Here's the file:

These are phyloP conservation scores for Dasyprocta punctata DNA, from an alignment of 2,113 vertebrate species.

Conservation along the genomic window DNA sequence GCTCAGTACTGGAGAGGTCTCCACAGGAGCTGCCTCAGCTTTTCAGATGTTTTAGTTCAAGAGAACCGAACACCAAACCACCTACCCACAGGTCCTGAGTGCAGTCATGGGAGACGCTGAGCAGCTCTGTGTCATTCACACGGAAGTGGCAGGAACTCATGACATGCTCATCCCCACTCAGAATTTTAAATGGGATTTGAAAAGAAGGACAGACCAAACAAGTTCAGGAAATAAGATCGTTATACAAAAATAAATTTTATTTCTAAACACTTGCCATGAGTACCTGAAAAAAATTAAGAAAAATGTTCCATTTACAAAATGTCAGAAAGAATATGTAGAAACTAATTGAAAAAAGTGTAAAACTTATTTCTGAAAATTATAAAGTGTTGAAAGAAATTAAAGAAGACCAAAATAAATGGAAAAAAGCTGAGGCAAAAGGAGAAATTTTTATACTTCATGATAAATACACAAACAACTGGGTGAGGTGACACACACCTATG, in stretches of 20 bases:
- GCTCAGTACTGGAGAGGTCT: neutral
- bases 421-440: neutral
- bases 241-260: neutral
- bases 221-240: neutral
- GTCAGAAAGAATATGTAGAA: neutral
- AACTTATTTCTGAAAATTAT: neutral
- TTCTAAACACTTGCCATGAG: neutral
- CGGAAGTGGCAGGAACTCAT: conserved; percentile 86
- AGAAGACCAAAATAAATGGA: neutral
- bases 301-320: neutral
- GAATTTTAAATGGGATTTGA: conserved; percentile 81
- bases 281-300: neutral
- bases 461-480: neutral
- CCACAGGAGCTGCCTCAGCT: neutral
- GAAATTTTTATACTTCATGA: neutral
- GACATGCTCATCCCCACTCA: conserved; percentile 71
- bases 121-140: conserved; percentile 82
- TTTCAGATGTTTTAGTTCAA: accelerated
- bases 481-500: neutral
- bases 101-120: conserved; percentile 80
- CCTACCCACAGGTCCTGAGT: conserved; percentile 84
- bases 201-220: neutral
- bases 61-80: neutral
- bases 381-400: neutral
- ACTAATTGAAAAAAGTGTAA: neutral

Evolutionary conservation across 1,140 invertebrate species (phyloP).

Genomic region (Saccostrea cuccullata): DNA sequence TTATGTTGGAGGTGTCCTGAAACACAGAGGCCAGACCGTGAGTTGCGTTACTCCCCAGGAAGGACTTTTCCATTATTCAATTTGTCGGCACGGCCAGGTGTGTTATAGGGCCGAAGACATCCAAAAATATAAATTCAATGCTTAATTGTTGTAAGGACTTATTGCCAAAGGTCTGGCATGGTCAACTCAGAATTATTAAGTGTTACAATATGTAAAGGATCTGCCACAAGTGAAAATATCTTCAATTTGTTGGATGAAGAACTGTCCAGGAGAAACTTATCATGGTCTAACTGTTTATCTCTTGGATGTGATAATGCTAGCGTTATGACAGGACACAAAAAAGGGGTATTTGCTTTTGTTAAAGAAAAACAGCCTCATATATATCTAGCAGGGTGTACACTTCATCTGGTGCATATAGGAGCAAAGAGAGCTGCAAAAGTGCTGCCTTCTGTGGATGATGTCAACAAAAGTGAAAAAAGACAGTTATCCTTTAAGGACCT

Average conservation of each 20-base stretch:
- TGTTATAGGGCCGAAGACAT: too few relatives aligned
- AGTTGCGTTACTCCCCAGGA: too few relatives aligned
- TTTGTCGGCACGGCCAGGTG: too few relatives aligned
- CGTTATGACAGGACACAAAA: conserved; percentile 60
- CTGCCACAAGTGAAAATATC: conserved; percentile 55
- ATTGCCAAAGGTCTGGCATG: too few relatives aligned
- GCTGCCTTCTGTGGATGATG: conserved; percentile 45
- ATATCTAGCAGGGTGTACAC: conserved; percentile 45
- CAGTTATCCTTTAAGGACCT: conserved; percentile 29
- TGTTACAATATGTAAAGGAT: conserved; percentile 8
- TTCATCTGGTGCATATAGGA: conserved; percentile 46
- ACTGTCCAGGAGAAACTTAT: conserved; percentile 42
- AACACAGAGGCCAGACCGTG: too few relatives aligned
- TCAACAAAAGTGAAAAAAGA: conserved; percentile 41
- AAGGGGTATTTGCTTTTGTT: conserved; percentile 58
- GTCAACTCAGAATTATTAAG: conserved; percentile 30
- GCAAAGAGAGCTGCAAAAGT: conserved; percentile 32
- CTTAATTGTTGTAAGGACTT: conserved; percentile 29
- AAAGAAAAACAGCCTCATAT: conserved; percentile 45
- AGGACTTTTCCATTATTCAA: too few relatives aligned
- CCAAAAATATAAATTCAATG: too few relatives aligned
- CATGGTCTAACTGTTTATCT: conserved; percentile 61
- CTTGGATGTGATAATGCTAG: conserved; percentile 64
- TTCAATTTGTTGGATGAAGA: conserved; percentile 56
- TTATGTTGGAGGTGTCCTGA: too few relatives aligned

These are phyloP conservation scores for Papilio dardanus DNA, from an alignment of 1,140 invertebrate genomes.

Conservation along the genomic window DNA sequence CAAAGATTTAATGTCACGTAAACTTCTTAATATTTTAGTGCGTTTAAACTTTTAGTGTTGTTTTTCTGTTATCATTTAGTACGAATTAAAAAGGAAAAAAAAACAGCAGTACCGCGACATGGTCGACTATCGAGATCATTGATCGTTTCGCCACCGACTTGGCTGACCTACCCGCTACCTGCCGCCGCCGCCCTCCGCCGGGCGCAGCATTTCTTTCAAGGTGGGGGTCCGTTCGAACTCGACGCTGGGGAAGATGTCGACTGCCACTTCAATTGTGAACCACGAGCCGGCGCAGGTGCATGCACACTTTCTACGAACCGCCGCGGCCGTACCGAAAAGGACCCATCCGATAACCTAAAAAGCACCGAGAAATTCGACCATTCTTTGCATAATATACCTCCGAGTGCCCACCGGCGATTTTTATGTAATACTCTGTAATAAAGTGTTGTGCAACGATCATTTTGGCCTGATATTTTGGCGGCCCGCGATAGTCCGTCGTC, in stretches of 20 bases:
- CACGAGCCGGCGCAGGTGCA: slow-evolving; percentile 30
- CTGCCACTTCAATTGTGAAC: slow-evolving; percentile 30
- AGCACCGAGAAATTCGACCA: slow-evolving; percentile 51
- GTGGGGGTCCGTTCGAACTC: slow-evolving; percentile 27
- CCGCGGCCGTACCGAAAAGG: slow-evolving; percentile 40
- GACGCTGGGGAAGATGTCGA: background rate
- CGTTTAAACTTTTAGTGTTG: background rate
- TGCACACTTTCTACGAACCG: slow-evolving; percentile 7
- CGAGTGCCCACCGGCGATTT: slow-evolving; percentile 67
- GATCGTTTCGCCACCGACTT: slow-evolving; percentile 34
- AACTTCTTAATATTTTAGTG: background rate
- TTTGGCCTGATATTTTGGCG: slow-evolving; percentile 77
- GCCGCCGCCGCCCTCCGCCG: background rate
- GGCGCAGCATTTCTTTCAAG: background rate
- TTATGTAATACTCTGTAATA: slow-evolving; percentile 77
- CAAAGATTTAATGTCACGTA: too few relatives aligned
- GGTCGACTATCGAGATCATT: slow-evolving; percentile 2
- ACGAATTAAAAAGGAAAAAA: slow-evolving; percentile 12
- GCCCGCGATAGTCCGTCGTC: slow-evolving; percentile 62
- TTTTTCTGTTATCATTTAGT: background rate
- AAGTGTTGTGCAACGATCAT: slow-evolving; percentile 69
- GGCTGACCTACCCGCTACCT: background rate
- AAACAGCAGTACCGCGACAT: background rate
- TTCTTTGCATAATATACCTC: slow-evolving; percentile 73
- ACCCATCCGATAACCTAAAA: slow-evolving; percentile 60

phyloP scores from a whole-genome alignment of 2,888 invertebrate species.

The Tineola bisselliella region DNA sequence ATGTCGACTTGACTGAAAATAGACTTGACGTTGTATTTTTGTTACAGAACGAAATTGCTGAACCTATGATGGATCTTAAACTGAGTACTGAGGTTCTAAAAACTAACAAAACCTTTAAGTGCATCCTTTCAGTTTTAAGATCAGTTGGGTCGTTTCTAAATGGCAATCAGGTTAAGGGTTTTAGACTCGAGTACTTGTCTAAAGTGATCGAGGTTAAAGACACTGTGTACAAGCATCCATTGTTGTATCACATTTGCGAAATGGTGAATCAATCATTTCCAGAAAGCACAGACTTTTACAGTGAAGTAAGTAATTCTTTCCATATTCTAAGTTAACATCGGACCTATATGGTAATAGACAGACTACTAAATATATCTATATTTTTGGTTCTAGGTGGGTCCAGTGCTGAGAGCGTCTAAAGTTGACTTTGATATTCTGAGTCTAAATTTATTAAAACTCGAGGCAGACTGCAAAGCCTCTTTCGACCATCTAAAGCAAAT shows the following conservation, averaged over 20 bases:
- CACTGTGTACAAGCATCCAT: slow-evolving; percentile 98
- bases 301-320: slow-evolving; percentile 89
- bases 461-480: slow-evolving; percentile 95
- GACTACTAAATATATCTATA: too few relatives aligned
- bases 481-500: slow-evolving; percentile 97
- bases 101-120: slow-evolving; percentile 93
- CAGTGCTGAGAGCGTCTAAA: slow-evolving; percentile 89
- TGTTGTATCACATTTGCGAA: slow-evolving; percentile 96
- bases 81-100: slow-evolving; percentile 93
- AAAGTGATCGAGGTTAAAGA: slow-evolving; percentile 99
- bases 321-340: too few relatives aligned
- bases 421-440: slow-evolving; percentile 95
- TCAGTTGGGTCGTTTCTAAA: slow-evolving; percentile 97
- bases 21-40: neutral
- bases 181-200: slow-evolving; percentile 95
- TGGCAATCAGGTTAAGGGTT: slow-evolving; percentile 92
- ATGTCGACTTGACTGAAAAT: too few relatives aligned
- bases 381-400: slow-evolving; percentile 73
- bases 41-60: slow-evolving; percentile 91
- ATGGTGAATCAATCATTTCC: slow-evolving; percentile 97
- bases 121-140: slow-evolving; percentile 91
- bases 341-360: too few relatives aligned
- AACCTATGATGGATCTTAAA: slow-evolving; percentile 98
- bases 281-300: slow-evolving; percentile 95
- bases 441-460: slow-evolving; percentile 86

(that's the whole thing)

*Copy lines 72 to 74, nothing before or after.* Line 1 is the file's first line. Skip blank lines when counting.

- TTATGTAATACTCTGTAATA: slow-evolving; percentile 77
- CAAAGATTTAATGTCACGTA: too few relatives aligned
- GGTCGACTATCGAGATCATT: slow-evolving; percentile 2